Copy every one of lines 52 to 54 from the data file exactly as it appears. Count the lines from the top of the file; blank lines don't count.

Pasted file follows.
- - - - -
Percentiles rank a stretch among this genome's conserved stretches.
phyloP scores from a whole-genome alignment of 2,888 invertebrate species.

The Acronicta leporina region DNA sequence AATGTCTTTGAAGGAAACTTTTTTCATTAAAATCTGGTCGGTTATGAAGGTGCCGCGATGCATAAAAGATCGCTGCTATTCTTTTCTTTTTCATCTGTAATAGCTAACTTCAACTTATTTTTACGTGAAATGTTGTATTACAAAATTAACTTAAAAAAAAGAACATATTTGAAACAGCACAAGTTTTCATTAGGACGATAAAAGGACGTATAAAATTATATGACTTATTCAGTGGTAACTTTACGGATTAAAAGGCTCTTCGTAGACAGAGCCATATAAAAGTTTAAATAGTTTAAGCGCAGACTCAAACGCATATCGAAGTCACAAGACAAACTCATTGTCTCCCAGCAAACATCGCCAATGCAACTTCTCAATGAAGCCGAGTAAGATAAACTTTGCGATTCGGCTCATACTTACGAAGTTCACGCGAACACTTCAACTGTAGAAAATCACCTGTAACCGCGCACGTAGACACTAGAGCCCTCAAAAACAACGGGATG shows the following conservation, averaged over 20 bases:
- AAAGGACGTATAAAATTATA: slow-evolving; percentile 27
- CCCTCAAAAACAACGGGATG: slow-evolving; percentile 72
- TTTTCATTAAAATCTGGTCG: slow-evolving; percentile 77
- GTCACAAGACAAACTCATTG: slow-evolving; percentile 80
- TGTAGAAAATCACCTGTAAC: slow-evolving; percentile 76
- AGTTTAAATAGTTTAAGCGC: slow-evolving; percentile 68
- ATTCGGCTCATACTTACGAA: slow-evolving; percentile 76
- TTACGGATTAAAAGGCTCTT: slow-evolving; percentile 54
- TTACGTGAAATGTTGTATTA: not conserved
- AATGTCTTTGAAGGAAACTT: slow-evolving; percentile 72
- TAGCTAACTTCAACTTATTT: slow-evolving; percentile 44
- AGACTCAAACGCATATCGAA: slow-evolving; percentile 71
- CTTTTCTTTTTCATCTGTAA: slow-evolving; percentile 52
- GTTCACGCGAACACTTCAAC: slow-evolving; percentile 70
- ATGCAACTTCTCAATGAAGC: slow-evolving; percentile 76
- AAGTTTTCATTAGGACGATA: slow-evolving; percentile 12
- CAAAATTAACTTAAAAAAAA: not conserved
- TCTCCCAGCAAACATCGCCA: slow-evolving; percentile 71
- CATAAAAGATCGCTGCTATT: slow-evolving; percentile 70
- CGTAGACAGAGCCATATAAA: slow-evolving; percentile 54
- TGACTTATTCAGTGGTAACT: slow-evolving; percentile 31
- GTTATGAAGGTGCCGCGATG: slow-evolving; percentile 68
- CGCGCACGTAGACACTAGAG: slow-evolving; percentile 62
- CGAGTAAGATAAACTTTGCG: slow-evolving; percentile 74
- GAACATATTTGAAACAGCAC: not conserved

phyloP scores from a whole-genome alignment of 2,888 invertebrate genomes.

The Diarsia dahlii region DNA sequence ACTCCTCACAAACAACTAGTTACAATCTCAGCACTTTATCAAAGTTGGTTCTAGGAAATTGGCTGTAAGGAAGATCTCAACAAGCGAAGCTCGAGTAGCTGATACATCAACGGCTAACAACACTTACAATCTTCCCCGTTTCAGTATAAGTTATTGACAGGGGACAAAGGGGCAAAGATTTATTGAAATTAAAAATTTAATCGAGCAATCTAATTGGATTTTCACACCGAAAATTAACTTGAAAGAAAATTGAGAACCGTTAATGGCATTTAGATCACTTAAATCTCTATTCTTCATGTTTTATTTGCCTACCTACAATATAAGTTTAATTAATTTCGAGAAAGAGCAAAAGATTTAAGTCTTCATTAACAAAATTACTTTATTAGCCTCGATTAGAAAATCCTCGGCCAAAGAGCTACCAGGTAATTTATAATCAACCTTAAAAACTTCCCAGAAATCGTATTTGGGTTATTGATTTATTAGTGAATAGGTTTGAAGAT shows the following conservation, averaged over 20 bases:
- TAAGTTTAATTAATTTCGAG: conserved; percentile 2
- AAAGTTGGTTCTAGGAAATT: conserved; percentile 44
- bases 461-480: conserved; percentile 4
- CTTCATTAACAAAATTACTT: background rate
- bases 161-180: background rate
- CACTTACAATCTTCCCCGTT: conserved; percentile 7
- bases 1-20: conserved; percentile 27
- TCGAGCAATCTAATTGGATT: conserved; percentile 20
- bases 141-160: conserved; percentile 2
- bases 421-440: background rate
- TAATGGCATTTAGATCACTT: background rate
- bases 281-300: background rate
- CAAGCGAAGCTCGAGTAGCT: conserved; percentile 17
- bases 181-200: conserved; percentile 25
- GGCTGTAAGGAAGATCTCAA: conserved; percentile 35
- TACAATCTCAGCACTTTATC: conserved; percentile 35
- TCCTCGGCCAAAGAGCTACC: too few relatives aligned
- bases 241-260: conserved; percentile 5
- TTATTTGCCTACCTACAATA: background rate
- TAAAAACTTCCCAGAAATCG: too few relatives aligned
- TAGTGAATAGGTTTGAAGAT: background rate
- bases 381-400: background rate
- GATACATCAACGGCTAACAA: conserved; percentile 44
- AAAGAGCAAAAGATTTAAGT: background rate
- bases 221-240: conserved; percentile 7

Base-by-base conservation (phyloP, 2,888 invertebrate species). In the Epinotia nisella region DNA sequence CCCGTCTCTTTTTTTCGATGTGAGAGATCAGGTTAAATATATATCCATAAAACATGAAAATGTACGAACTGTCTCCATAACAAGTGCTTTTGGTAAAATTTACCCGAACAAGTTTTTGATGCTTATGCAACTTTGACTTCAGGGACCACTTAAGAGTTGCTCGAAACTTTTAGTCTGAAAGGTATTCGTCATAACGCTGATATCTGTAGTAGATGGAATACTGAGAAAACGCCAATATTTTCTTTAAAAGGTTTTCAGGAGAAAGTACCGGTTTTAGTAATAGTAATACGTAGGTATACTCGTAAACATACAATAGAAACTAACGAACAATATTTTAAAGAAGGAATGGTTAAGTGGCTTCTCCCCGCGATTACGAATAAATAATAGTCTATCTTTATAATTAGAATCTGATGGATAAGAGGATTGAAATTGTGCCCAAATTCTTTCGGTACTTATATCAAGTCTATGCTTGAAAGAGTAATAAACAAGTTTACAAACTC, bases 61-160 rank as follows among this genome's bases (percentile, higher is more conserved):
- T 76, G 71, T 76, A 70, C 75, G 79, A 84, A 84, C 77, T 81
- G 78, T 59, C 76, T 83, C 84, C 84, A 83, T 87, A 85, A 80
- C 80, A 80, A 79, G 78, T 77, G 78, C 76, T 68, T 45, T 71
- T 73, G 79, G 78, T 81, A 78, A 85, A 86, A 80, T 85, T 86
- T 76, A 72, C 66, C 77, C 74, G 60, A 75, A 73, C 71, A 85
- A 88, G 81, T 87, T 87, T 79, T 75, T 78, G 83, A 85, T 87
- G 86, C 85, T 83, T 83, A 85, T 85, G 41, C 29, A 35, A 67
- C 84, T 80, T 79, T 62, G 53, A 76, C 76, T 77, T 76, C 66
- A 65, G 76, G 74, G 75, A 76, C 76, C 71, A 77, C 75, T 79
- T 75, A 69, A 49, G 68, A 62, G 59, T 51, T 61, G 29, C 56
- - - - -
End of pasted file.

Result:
- bases 381-400: background rate
- GATACATCAACGGCTAACAA: conserved; percentile 44
- AAAGAGCAAAAGATTTAAGT: background rate